Tuesday, May 26, 2015

Learn how to do upholstery – Check

Being a life-long DIY sort of person, my response to reading a how-to article or book is usually "I can do that!"  Or, when the prospective project is beyond one-person proportions, WE can do that.  Fortunately Mr. C is also a DIY sort of person, and our skill sets are more or less complementary.  Although our working styles are much less so.  "Get it done" is his motto, while mine is "do it carefully."  So I have to admit there are frequently some raised voices, to put it mildly, but we manage to carry on.

I'm almost embarrassed to show these Before photos of the chaise and one of the two matching chairs which we bought at an auction thirty plus years ago. We'd had them reupholstered professionally back then, but when they started wearing out, I simply couldn't find the right fabric for the furniture and for the upstairs sitting room they occupy.  As you can see, the situation was getting dire: the old fabric was disintegrating and the springs were sagging and poking every which way. 

Here in Dallas we're lucky to have a lot of great discount fabric stores, and in my quest for that elusive fabric, I amassed quite a collection of samples.  I bought a yard of a couple of fabrics that seemed promising only to reject them when I tried them out at home.  And then I not only found a fabric both Mr. C and I liked, it only cost $70!  Yes, for all of it!

To keep it from looking too utilitarian, I made the trim out of the silky fabric; the embroidery just shows as white accents on the cord.

At this point we had decided to tackle the job ourselves. From the pile of books I borrowed from the library, the two we found most helpful were Singer Upholstery Basics Plus by Steve Cone and Spruce: a step-by-step guide to upholstery and design by Amanda Brown.  I especially like the latter book because of a visual chart which shows the pages for specific design features, such as rolled arms or a tight seat.  And after much searching on the Internet, the videos from DIY Upholstery Supply were the ones we repeatedly referenced.  That was also where we ordered our supplies; you can find everything you need there.

We began at the end of December and had it all essentially finished by the end of March.  Here are the After photos, ta-dah!

Yes, there are some flaws which I know about, but you mostly can't see.  And I found it extremely stressful.  Unlike sewing, where you can usually take apart and re-do if something goes amiss, a lot of the steps here were final.  Plus, there was no practicing, just doing. We had to do it right, or as right as possible, the first time.  But it was also interesting, and it's always empowering to satisfactorily complete a challenging project, especially one that involves learning new skills. If you would like to see some of the specific steps in the transformation of these pieces, read on.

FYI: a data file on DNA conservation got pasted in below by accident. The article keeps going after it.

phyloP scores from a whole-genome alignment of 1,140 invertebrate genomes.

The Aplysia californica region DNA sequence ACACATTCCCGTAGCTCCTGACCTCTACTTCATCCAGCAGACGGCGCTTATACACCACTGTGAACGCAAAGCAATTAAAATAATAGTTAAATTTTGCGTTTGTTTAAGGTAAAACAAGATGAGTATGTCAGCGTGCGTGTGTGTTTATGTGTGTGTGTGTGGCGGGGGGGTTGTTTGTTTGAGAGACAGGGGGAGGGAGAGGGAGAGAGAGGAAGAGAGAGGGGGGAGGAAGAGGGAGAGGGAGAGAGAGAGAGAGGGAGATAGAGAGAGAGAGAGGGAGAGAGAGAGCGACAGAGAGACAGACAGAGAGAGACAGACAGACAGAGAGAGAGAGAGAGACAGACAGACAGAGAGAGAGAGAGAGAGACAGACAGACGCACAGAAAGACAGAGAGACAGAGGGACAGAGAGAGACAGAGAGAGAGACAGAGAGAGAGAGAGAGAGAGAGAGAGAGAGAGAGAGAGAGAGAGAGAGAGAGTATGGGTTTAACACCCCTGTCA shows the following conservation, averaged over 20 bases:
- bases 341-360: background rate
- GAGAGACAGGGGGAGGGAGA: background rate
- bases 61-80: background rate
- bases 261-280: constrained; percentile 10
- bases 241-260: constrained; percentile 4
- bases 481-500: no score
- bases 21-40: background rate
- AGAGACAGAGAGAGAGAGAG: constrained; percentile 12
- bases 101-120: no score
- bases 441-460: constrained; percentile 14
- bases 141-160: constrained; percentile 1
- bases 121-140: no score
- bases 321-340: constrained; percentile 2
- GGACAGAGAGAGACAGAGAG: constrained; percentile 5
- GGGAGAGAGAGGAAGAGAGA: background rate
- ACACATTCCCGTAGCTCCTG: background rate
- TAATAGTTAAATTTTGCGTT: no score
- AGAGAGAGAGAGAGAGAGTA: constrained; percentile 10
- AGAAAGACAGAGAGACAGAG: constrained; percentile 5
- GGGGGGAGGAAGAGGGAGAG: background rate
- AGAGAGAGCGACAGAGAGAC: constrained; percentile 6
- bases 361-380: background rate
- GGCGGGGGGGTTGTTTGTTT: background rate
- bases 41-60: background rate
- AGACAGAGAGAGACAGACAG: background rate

The best recommendation from everything we read was to take lots of photos first.  Take photos of all the details of the current upholstery and of each step as you remove it.  Those are invaluable, because you probably won't find exactly the same thing in any of the books, especially if you're working on an old piece.  Our parlour suite, which originally had open arms, had been restyled sometime before we bought it.  The wood was too damaged to try to restore it, plus I like the rolled-arm styling and don't really care about how "authentic" it is.

Here's the progression of one chair. Although we removed everything from the seat, we left on the old burlap and stuffing which shaped the arms and the inside back.  I added new burlap over that where necessary and that worked well.  The third photo shows the second chair with the springs re-tied.  I also refurbished the wood, rubbing it down with steel wool and re-staining it with Dura-Seal Penetrating Finish, made for floors, but which I have found excellent for uses like this.

Over the re-tied springs goes a layer of burlap and then an edge roll.  Next  a layer of cotton batting, followed by the custom-cut foam, which comes in various thicknesses and densities.

The final layer before the fabric is supposed to be bonded Dacron polyester, but we pulled it out of shape by wrestling with it so much that we added muslin over that.  And then on goes the fabric: seat, inside arms, inside back, outside back and outside arms. 

You can get an idea in the photo at left of just how messy and dirty this whole project was.  And here's an action shot of Mr. C putting the chaise springs right.

The strange plastic was stitched to the burlap on the chaise; everything was in good shape, so we simply put the batting and bonded Dacron over it and proceeded with the fabric.

Last was covering the double welt cord with bias strips of the silky fabric and hot-melt gluing it to the raw edge of the fabric next to the exposed wood.  There's also covered single cord on the front panels of the rolled arms and on the chaise end, along top of the outside back and at the curve of the inside back.

All finished!  And comfortable, too.  Oh yes, I also sprayed them with Force Field UV Sunblock for Fabrics and Upholstery, Rug and Fabric Protector, neither of which affected the feel of the fabric at all.



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